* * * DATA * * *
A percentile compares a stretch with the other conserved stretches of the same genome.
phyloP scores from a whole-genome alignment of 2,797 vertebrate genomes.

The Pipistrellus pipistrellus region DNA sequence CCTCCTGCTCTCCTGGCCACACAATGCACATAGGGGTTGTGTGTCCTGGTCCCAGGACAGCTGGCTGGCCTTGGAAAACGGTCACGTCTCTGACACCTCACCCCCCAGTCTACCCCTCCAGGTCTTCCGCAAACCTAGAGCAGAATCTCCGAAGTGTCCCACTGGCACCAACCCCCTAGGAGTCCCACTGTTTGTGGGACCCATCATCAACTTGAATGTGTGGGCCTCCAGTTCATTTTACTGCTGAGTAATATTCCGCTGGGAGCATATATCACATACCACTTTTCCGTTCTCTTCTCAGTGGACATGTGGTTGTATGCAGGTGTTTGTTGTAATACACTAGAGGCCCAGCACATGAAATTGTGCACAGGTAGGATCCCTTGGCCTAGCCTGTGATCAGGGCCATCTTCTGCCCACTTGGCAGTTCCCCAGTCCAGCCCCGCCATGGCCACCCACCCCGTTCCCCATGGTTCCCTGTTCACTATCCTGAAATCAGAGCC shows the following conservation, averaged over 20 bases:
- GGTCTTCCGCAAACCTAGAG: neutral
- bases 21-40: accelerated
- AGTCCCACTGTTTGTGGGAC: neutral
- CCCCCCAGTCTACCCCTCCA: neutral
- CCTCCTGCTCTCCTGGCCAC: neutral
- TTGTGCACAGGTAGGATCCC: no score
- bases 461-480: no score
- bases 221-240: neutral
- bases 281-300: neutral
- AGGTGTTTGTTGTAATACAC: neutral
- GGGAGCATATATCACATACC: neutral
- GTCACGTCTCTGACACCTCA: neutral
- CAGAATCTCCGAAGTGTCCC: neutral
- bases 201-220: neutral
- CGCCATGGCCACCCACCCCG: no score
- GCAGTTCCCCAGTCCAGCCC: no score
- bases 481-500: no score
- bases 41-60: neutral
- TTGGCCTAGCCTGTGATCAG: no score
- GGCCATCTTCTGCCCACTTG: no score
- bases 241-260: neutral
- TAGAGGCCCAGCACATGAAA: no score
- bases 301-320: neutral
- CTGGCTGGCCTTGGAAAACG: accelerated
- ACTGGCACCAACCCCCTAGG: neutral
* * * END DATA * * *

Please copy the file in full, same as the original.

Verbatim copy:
A percentile compares a stretch with the other conserved stretches of the same genome.
phyloP scores from a whole-genome alignment of 2,797 vertebrate genomes.

The Pipistrellus pipistrellus region DNA sequence CCTCCTGCTCTCCTGGCCACACAATGCACATAGGGGTTGTGTGTCCTGGTCCCAGGACAGCTGGCTGGCCTTGGAAAACGGTCACGTCTCTGACACCTCACCCCCCAGTCTACCCCTCCAGGTCTTCCGCAAACCTAGAGCAGAATCTCCGAAGTGTCCCACTGGCACCAACCCCCTAGGAGTCCCACTGTTTGTGGGACCCATCATCAACTTGAATGTGTGGGCCTCCAGTTCATTTTACTGCTGAGTAATATTCCGCTGGGAGCATATATCACATACCACTTTTCCGTTCTCTTCTCAGTGGACATGTGGTTGTATGCAGGTGTTTGTTGTAATACACTAGAGGCCCAGCACATGAAATTGTGCACAGGTAGGATCCCTTGGCCTAGCCTGTGATCAGGGCCATCTTCTGCCCACTTGGCAGTTCCCCAGTCCAGCCCCGCCATGGCCACCCACCCCGTTCCCCATGGTTCCCTGTTCACTATCCTGAAATCAGAGCC shows the following conservation, averaged over 20 bases:
- GGTCTTCCGCAAACCTAGAG: neutral
- bases 21-40: accelerated
- AGTCCCACTGTTTGTGGGAC: neutral
- CCCCCCAGTCTACCCCTCCA: neutral
- CCTCCTGCTCTCCTGGCCAC: neutral
- TTGTGCACAGGTAGGATCCC: no score
- bases 461-480: no score
- bases 221-240: neutral
- bases 281-300: neutral
- AGGTGTTTGTTGTAATACAC: neutral
- GGGAGCATATATCACATACC: neutral
- GTCACGTCTCTGACACCTCA: neutral
- CAGAATCTCCGAAGTGTCCC: neutral
- bases 201-220: neutral
- CGCCATGGCCACCCACCCCG: no score
- GCAGTTCCCCAGTCCAGCCC: no score
- bases 481-500: no score
- bases 41-60: neutral
- TTGGCCTAGCCTGTGATCAG: no score
- GGCCATCTTCTGCCCACTTG: no score
- bases 241-260: neutral
- TAGAGGCCCAGCACATGAAA: no score
- bases 301-320: neutral
- CTGGCTGGCCTTGGAAAACG: accelerated
- ACTGGCACCAACCCCCTAGG: neutral